Katie Bray

They’re just like you, but they’re in charge. They make the calls and if you don’t like it, tough. After all, it’s their job.

With approximately 8,000 Miami students participating in intramural sports annually, nearly 75 student referees are in control of the game.

For love of the game

Miami University junior Chad Collins said he has the best job on campus.

A student referee for intramural football, basketball and softball games, Collins said he loves his job.

Collins began working as student referee in the spring of 2008 and has now worked his way up to supervisor. As a supervisor, Collins said he officiates only when other student referees can’t make a game, although he works about three nights a week.

The need for spending money brought Collins to Miami intramurals.

“I am a supervisor, which makes $7.35 an hour,” Collins said. “It is not much, but it is a lot of fun and you meet so many people.”

No matter the money, for Collins, it’s the love of the game that keeps him coming back.

“It’s a lot of fun because you can joke with (student players) while they play,” Collins said. “I have met a ton of great people since I have been a ref.”

Like Collins, sophomore Lauren McClune began as a student referee last year and is now a supervisor. McClune, who officiates for volleyball, said she has played the sport since she was very young.

While McClune said she enjoys her job, she said it can be stressful.

“It’s fun but for the first couple games it’s very nerve-wrecking because you’re worried about people getting mad at the calls that you make,” McClune said.

Now a supervisor, McClune said she is more relaxed to stand on the sideline to ensure necessary equipment and first-aid and CPR materials are available.

“It’s more hours a week and more responsibility but I enjoy being a part of the game,” McClune said.

Students as officials

According to Ruchelle Dunwoody, director of Miami’s intramural and club sports, student referees complete multiple training sessions for each sport they officiate to learn the rules and prepare for possible scenarios.

Dunwoody said training processes are designed to prepare referees for any situation.

“Training involves mechanics and positioning where they go through possible scenarios,” Dunwoody said. “They have one day of rules training then two days of live practice training where they scrimmage and supervisors who are officiating critique them on things they could do better.”

Dunwoody said student referees with experience playing the sport they plan to officiate are preferred, but experience is not required.

“We generally want them to play the sports but we’ve also had people try officiating the sport without any experience and they always do really well,” Dunwoody said.

To junior Mark Andrea, using student referees allows for a better playing environment than if professional referees were used.

“For intramurals, I like (student referees), because I think it provides a more relaxed environment,” Andrea said. “I mean, intramurals are supposed to be fun. I think if it were an adult (officiating) the atmosphere would change.”

Yet while student referees create an informal environment, Andrea said he has noticed problems with attendance or attention paid to the games.

“It’s intramurals, so I wouldn’t expect the university to employ adult referees,” Andrea said. “It’s a good way to make more people involved. The only drawback that I’ve experienced is that they run late or sleep in, things like that. They may be late to the games. I’ve also had problems with referees because I’ve noticed that they don’t always pay completely attention to the games, it seems.”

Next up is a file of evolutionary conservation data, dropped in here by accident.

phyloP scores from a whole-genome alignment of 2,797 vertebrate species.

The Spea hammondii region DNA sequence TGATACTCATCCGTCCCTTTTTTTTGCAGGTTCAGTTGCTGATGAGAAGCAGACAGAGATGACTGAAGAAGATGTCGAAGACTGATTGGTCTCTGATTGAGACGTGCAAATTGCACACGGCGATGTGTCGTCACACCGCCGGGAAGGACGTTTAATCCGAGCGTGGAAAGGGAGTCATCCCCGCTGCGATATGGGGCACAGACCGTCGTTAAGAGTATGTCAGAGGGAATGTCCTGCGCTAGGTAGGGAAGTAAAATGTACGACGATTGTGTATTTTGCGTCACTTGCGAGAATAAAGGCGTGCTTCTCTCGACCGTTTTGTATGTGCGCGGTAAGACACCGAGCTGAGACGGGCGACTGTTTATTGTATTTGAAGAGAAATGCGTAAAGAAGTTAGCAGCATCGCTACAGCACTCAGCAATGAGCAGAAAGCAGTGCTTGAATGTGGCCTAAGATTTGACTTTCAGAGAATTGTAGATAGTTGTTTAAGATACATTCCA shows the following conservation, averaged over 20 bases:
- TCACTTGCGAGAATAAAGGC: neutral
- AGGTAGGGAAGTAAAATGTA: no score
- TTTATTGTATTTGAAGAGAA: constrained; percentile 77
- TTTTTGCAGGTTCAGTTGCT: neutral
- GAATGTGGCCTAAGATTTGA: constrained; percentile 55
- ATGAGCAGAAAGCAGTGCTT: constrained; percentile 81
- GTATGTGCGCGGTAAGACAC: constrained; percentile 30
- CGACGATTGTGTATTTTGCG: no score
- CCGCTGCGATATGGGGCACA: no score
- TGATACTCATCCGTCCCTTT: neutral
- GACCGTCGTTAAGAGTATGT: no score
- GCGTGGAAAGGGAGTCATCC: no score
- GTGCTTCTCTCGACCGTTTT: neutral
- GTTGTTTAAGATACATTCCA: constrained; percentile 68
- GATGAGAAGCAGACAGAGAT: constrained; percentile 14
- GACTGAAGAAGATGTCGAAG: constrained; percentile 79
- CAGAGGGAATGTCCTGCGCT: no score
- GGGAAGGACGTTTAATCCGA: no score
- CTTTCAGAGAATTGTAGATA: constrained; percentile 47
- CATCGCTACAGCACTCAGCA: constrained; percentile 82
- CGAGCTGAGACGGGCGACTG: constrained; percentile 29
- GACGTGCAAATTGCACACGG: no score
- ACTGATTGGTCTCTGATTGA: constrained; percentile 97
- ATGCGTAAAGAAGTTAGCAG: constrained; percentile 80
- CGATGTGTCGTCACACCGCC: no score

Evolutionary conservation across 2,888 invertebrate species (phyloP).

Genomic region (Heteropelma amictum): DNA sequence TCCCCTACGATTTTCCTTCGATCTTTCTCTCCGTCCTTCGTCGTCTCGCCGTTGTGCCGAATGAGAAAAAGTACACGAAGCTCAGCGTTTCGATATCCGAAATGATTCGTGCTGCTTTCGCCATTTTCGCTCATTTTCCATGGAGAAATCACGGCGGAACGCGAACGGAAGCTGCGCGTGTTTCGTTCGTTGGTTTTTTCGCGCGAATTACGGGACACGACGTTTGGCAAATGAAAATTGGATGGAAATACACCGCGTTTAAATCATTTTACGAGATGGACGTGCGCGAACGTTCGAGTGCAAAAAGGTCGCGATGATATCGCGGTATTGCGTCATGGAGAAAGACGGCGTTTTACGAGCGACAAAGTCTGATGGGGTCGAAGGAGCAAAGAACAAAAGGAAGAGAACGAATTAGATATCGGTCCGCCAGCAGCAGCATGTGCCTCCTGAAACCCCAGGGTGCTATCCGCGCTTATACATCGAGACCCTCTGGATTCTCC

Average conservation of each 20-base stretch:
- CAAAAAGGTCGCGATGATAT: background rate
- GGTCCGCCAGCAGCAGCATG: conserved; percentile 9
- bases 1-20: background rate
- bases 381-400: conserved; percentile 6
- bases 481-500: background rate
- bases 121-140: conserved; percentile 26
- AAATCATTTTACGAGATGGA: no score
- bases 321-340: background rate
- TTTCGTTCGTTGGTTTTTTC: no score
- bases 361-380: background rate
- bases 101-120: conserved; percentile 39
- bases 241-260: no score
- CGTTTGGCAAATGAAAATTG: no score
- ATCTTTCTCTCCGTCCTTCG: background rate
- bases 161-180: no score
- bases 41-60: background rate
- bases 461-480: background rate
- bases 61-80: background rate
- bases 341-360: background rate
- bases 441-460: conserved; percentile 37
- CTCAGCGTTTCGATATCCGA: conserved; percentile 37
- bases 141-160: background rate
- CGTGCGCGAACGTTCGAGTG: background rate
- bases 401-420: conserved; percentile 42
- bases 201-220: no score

Complicated calls

While student referees may do their best to control the game in a fair manner, officiating peers is a complicated roll.

Andrea said he recalls tension between his teammates and the referee over a call during an intramural volleyball match.

“Our freshman year, we had an issue with a game on a line to go to the tournament, but one of our players was mouthing off to the ref and the ref clearly didn’t like us, so they made bad calls,” Andrea said.

Collins agreed, saying it’s not always fun and games. Collins said matches occasionally get heated when student players disagree with his calls.

“People get mad at calls I make all the time,” Collins said. “If the call is not for them, then they will have some comment about it, (but) it doesn’t make me feel weird because I play all the sports too and get upset like they do. But if I am reffing and someone gives me serious attitude, then I do what is needed to take control of the game because when I ref, it’s in my court.”

With years of experience playing the sports he currently officiates, Collins said he feels completely qualified to be a student referee.

According to Andrea, it may be hard for student referees to put aside personal feelings.

“The whole game, (my teammate) was pestering (the referee) and then it came down to this one play,” Andrea said. “When we complained she got a whole ‘I’m the referee I’m the boss’- that whole complex … and we lost the game.”

Despite his one negative experience, Andrea said that student referees are qualified to officiate intramural college games.

“For the most part I think they know what they’re doing, they know the rules of the game that they’re officiating,” Andrea said.

According to Dunwoody, it is not uncommon for students like Andrea to disagree with student referee judgment calls, however, Dunwoody said she has never encountered any serious problems.

Despite the hours and responsibility, both Collins and McClune said they never regret their work for intramural sports.

And according to Dunwoody, it’s worth the effort.

“I think it’s a difficult job but it’s a lot of fun once you understand it,” Dunwoody said. “It can teach you a lot about teamwork, supervising, leadership and commitment.”